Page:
The south and southwest of the Hausa-controlled areas in the north dominated the Yoruba people. Here, too, several larger and a number of small states were established in pre-colonial times, the most famous of which were Ife and Oyo, as well as Benin empire in the central parts of Nigeria. Several state formations were created in Yorubaland from the 8th century. They had much in common, and culturally, originated from Ife (Ile-Ife), from which humanity according to the Yoruba tradition originated. Ife was established in the early 1000’s, and about two hundred years later the famous terracotta heads and bronze sculptures were made. Ife had great influence over the Edo kingdom in the southeast, but even came politically in the shadow of Oyo – even ife remained the Yoruba holy city. Ife went to war against Ibadan in 1882, but was even close to obliterated.
In the northern part of the Yoruba area, the Oyor Empire was created in the 1300s. With strong military and trade expansion into today’s Benin and Togo, Oyo became the dominant Yoruba state, centrally located in relation to the north-south trade. The highlight of Oyo was between the 17th and 19th centuries, until it was weakened and incorporated into the British Protectorate from 1888. The collapse of the Oyo Empire in the 19th century led to several internal Yoruba wars until 1886.
The Benin Empire of the Edo people was the dominant state formation in the central areas of southern Nigeria, peaking in the 16th to 16th centuries, stretching mostly from present-day Benin to the Niger Delta. The Benin Empire is most famous for its rich culture, documented with preserved art objects in bronze, iron, copper and ivory. The kingdom strengthened its economic position through trade with Europeans, especially Portuguese and British – and slaves became the most important export commodity for a long time, requiring military action against other states in the region. The Gulf of Benin became known as the Slave Coast. The kingdom was weakened in the 18th century, but received a boom from trading in palm oil in the 19th century. Benin opposed British protection and was captured by military force in 1897.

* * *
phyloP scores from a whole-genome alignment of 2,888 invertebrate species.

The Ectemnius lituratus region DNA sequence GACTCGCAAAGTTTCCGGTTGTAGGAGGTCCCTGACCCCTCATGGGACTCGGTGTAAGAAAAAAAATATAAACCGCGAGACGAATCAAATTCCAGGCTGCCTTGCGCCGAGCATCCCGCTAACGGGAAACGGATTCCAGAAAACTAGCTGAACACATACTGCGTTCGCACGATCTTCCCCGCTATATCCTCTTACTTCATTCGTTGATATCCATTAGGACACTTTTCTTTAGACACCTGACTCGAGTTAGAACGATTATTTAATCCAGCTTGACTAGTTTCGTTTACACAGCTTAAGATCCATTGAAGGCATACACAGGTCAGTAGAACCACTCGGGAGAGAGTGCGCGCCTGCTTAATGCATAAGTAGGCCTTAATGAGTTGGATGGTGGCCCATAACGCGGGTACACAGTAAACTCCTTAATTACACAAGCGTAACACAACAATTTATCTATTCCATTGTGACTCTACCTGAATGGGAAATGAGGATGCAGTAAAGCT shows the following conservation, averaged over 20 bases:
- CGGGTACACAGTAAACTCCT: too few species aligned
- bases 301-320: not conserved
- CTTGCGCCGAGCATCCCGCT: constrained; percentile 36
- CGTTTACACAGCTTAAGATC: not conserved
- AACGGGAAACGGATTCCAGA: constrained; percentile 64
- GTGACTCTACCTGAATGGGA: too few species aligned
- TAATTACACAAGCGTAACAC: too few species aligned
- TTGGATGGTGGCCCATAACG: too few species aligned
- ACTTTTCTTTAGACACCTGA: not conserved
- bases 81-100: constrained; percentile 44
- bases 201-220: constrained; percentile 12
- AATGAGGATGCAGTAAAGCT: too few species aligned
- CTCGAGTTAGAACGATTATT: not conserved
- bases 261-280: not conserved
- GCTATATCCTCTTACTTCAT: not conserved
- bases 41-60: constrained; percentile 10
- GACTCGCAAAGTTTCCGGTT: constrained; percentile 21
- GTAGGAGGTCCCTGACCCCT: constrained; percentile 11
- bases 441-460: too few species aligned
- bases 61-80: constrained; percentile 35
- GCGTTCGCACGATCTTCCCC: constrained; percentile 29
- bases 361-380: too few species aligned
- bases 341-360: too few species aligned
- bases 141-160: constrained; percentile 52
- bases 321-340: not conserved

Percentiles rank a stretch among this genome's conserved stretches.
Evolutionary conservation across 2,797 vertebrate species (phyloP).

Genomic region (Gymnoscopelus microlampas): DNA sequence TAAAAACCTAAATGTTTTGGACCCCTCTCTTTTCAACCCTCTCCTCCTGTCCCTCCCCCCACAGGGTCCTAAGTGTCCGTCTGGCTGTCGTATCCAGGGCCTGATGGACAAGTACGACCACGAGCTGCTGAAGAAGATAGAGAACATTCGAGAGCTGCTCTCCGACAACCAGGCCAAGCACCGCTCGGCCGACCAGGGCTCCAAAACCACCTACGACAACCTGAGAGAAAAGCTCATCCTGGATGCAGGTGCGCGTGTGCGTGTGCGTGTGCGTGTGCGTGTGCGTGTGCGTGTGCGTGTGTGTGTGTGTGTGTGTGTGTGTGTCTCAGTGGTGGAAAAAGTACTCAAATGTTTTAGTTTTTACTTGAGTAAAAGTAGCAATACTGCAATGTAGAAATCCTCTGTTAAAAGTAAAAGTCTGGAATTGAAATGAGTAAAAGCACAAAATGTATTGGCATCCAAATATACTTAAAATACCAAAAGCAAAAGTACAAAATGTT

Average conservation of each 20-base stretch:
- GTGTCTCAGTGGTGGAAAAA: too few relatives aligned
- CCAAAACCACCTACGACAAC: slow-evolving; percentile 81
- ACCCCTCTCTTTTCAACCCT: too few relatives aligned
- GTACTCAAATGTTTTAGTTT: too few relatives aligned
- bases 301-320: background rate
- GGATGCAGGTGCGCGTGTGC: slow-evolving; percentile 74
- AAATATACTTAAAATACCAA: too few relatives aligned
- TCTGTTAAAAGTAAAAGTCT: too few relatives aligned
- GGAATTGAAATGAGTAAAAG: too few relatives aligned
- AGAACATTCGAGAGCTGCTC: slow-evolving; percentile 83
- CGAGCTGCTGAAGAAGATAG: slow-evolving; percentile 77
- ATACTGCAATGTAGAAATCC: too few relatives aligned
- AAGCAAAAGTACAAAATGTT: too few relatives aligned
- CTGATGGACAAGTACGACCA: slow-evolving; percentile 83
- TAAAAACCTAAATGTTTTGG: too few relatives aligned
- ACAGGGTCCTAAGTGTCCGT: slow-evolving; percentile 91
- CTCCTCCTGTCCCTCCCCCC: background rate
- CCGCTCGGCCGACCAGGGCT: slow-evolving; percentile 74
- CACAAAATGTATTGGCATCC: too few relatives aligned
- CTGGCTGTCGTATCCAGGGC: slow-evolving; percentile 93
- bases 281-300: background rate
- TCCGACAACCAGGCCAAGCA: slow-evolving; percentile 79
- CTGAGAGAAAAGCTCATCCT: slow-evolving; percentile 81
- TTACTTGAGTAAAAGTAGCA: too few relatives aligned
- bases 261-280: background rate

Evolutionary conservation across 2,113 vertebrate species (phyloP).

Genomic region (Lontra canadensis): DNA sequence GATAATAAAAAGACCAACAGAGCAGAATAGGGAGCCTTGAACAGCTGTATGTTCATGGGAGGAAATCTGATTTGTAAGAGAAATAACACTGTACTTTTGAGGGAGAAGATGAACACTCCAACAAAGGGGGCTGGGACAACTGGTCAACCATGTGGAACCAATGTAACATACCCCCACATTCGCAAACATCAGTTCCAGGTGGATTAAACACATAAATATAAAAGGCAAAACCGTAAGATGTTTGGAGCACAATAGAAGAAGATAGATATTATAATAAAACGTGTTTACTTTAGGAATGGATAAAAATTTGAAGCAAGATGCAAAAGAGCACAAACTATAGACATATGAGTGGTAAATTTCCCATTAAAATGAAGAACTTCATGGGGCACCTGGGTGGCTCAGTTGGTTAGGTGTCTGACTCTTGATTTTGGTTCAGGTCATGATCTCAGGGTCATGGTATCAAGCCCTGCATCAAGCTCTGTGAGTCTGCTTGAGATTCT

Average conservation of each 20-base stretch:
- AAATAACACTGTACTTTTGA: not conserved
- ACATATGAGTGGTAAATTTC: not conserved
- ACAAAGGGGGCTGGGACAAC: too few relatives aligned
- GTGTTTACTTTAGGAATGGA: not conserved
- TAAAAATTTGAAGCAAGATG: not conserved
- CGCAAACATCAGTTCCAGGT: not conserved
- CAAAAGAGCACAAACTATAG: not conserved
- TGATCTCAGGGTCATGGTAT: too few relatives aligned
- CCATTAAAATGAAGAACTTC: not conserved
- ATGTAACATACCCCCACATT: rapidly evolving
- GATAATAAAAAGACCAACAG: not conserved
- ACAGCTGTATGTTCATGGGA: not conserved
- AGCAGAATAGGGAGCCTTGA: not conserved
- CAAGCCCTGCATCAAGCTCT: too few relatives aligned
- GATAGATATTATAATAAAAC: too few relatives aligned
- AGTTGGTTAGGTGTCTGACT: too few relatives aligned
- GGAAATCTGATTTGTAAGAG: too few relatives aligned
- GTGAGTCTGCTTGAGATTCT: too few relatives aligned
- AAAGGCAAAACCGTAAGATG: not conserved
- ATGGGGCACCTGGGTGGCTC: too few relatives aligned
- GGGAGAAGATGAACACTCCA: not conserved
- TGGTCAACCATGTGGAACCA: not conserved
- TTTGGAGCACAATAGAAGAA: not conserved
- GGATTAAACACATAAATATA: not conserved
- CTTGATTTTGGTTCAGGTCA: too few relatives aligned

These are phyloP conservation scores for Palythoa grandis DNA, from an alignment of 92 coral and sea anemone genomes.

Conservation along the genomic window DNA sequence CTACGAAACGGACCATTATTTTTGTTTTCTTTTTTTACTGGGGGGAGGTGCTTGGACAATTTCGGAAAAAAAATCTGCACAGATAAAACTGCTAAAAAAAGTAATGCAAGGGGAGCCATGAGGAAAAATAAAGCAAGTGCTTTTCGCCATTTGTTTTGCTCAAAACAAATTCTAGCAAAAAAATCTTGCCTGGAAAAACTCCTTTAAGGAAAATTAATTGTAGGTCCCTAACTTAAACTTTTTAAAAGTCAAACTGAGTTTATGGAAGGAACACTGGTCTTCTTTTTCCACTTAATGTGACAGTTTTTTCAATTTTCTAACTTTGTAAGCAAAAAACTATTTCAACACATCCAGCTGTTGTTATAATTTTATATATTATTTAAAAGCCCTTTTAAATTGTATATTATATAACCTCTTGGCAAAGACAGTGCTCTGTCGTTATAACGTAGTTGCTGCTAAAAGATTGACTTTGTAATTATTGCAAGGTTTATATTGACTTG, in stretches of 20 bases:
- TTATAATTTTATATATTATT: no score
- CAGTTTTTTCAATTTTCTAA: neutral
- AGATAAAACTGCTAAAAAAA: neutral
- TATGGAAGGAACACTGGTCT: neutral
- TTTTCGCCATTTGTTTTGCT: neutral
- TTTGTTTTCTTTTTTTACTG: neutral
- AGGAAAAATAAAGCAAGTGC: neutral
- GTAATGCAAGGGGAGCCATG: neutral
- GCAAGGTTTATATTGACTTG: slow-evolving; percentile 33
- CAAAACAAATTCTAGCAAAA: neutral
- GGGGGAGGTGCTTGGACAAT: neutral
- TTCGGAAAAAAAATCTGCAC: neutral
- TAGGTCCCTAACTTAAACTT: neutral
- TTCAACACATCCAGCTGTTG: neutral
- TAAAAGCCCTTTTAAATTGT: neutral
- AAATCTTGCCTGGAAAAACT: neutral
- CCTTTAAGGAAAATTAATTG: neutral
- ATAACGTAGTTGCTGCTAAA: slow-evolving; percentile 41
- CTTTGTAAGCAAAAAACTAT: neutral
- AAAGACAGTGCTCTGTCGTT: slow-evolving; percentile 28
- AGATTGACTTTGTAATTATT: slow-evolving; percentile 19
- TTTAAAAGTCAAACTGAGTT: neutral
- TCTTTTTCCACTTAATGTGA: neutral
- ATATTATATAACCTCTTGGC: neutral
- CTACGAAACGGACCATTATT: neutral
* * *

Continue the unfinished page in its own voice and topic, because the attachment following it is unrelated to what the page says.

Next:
In southeastern Nigeria, ibo is the dominant group of people, where tooling and agricultural development early laid the foundation for one of the densest settlements in Africa. Although state formation is also emerging here, such as the kingdoms of Onitsha, Nri and Arochukwu as well as several city states, they were not as centralized and strong as in other parts of later Nigeria. As in other parts of Nigeria, there are traces of an ancient culture, shown, among other things, by bronze figures from around 900 BCE. Iboland was affected by the slave trade from the 16th century, and especially in the 1700s, to an even greater extent than other parts of Nigeria, which contributed to political, military and economic destabilization and to great human suffering.
Portugal was the first European power with interests in the area, and the first Portuguese contact with Nigerian kingdoms occurred in the second half of the 15th century. Trade interests were soon established, and partly diplomatic contact; In the early 16th century, the King of Benin sent an ambassador to Portugal, and Portuguese missionaries were sent to southern parts of later Nigeria. The first British expeditions to Benin occurred in 1553 and led to extensive trade. Especially Portugal, the United Kingdom and the Netherlands were engaged in the extensive slave trade.
The colonial past
British interests were strengthened after the cessation of the slave trade as Nigeria became a major supplier of palm oil and other commodities to the European industrial economy. Lagos was annexed as a British colony in 1862, but first managed from Freetown (Sierra Leone), then from Accra (Ghana), then to become a separate colony in 1886. In 1879, the largest companies operating in the area joined forces in United Africa Company (UAC), which gained control over ever larger areas.